This court declined to exercise its powers under G. L. c. 278, Section 33E, to set aside a verdict of murder in the first degree and direct the entry of a verdict of a lesser degree of guilt where there was proof of deliberate aggression carried out with a deadly weapon. [714-716]
INDICTMENTS found and returned in the Superior Court on September 16, 1977.
The cases were tried before Garrity, J.
Margaret Hayman for the defendant.
Daniel F. Toomey, Assistant District Attorney, for the Commonwealth.
KAPLAN, J. The defendant Linton Whipple, Jr., was found guilty by a Worcester County jury of murder in the first degree of Levi Taylor, assault and battery with a dangerous weapon on Armand Botch, assault with a dangerous weapon on Robert Ouellette, unauthorized possession of a firearm, and unauthorized possession of ammunition. [Note 1]
The judge directed a verdict of not guilty on a charge of assault on Linda Fagan.
On this appeal pursuant to G. L. c. 278, Sections 33A-33G, the defendant does not suggest that legal error was committed during the trial proper or in the judge's instructions which, with respect to the homicide, would have permitted the jury, if they convicted, to bring in a verdict of either degree of murder or of manslaughter. [Note 2] The sole submission is that, upon consideration of the whole case, some leniency is called for, and this court should exercise its sparingly used power under G. L. c. 278, Section 33E, to set aside the verdict of murder in the first degree and direct the entry of a verdict of a lesser degree of guilt.
In the trial lasting seven days, evidence was received from eight eyewitnesses, including the three objects of the alleged assaults and the defendant himself. The medical examiner, a ballistics expert, and five police officers were also heard. We set out a summary of the case as it appears to us from the several accounts which in particulars were somewhat divergent, and then state our view about the Section 33E application, concluding that it should be denied.
1. Short account of the crimes. Charles Murchison, driving his Chrysler automobile, met the defendant about 10:30 A.M., September 7, 1977, as the defendant was walking home from his place of employment in Fitchburg. The two went to Murchison's house and remained there until midafternoon, latterly in the company of Linda Fagan (the mother of one of the defendant's children), Earlene Murchison (Murchison's sister-in-law), and Melvin Baker. There was some substantial whiskey drinking by the men.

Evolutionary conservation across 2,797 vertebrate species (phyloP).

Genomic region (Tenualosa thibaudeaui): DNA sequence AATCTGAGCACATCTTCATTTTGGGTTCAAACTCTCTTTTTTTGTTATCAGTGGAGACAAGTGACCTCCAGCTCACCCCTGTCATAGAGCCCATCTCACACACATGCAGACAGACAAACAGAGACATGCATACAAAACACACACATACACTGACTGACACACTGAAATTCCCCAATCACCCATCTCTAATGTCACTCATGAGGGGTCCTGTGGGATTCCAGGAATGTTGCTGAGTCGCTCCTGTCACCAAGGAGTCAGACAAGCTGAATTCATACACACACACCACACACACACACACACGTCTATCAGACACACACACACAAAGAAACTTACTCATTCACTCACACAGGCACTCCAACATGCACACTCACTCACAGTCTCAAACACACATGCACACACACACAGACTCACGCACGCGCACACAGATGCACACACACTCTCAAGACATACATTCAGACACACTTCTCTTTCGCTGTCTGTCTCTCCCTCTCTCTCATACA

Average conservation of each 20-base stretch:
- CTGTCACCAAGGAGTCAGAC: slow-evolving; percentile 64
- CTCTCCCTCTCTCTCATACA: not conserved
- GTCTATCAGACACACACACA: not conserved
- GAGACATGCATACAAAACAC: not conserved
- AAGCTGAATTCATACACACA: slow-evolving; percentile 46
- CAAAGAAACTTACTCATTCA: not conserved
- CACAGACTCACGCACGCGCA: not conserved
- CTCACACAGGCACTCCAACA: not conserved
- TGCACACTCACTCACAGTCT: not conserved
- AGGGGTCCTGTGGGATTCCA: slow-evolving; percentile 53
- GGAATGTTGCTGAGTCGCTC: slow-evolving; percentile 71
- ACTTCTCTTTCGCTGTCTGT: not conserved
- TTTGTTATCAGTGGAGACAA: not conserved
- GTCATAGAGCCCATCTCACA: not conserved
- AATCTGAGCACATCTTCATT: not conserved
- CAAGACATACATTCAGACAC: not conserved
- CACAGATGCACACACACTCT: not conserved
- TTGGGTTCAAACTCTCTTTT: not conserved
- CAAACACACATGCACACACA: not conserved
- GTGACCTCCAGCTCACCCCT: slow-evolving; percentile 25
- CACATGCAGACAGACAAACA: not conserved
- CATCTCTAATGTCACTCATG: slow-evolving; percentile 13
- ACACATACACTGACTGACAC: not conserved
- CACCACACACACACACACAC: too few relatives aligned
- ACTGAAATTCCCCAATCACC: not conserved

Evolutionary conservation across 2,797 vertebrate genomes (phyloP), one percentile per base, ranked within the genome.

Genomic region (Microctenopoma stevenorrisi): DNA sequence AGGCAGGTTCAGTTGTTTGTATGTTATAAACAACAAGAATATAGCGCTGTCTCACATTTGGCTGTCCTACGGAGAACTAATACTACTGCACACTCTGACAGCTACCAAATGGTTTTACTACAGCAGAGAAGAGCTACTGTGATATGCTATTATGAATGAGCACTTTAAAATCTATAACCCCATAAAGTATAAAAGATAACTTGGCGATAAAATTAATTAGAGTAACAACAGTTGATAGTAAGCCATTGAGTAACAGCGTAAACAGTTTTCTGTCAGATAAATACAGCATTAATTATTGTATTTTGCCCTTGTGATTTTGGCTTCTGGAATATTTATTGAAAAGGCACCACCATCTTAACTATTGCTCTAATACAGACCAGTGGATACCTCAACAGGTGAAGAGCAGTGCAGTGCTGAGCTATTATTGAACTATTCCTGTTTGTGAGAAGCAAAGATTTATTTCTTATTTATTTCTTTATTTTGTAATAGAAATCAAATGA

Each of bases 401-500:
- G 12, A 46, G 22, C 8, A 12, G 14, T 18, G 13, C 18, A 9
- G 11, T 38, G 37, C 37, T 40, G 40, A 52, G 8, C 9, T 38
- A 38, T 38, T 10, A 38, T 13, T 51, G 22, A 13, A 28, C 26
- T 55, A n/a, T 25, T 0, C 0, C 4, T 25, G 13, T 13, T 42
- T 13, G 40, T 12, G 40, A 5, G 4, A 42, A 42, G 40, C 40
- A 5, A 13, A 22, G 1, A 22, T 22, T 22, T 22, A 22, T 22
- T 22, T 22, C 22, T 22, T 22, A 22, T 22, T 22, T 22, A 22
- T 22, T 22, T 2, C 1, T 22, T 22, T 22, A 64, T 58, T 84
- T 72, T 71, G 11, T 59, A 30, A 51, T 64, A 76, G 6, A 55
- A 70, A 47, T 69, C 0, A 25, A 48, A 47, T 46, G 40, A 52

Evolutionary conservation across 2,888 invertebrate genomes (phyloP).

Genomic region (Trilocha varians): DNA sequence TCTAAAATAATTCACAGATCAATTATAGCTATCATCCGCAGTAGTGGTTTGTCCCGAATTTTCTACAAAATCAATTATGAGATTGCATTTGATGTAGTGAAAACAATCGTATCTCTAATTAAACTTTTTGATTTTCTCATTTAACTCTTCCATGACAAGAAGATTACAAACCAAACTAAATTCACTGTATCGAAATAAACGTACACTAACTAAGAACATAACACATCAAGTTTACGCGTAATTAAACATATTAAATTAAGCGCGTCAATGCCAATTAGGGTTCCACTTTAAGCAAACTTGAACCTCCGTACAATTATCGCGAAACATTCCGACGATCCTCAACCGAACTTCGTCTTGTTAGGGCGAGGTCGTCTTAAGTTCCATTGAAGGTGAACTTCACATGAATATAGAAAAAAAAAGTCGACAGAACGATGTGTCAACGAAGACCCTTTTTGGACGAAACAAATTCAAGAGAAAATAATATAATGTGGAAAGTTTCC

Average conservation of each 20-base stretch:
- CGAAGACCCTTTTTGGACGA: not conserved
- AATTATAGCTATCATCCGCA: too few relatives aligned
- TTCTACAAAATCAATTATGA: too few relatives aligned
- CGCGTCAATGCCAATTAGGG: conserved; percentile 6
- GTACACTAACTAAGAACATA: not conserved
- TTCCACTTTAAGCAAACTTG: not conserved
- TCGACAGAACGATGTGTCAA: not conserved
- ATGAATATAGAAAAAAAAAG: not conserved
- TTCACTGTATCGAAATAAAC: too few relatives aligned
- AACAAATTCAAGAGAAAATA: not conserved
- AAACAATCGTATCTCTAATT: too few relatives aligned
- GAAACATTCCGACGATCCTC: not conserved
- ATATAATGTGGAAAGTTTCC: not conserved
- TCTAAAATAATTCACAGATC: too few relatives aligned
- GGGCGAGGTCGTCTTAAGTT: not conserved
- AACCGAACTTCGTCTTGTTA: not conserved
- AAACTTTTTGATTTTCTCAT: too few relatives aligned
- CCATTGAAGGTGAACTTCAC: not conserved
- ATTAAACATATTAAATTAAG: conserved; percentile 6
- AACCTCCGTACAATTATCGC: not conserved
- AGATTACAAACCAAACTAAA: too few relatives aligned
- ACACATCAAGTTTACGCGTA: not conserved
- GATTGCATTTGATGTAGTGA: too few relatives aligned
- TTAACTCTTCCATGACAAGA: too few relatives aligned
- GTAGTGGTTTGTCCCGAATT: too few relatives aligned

About 3:30 P.M. the party, with the defendant at the wheel of the Chrysler, drove to the Polysar Resins plant in Leominister. Murchison was dropped there to begin work with his shift. (The defendant had formerly also worked at Polysar.) The party, minus Murchison, went on to Worcester in Murchison's car. There the women shopped for school clothes for Murchison's children, while the men remained in the car and drank whiskey. On the way back to Baker's house in Leominster, the defendant's driving became erratic and Baker took over. Arriving at Baker's, the defendant vomited. He was feeling the alcohol but was not drunk. [Note 3] Baker ageed to meet the defendant later that night at a bar, "Frankie Dee's," in Fitchburg.
The defendant, with Fagan aboard, drove the Chrysler to Polysar about 9 P.M. intending to show Murchison the clothes and to borrow money from him. The car passed through the plant gate and stopped near a loading platform at building No. 3. Murchison came out of the building, followed by the victim, who had earlier indicated to Murchison that he wanted to talk to the defendant. (Ordinarily, the victim would have been gone, as his shift ended at 8 P.M.) Approaching the defendant, whom he knew well, [Note 4] the victim asked him whether he had gone to the victim's brother's house, the intimation being that the defendant was renewing acquaintance with a former girl friend who was now attached to the brother. When the defendant answered, "What's it to you?", a minor fist fight developed between the two. It is not clear who started the fracas. The victim had the better of the fight, but no falls or substantial injuries were suffered. (The victim was about forty-two years of age, weighing over 200
pounds; the defendant twenty-seven years, about 145 pounds.)
Breaking loose from the encounter, the defendant ran toward the gate, but returned almost immediately. The victim seized a "two-by-four" from a pile of boards on the loading platform, swung it at the defendant and struck him twice, but with little apparent effect. The defendant said, "Go ahead and kill me"; to which the victim answered, "I don't want to kill you. I want to give you a message from my brother and you try to get bad with me." The victim replaced the two-by-four: In further conversation the defendant said he had been by the brother's house and had seen the woman. Desultory fighting resumed, with Murchison trying to cool the men.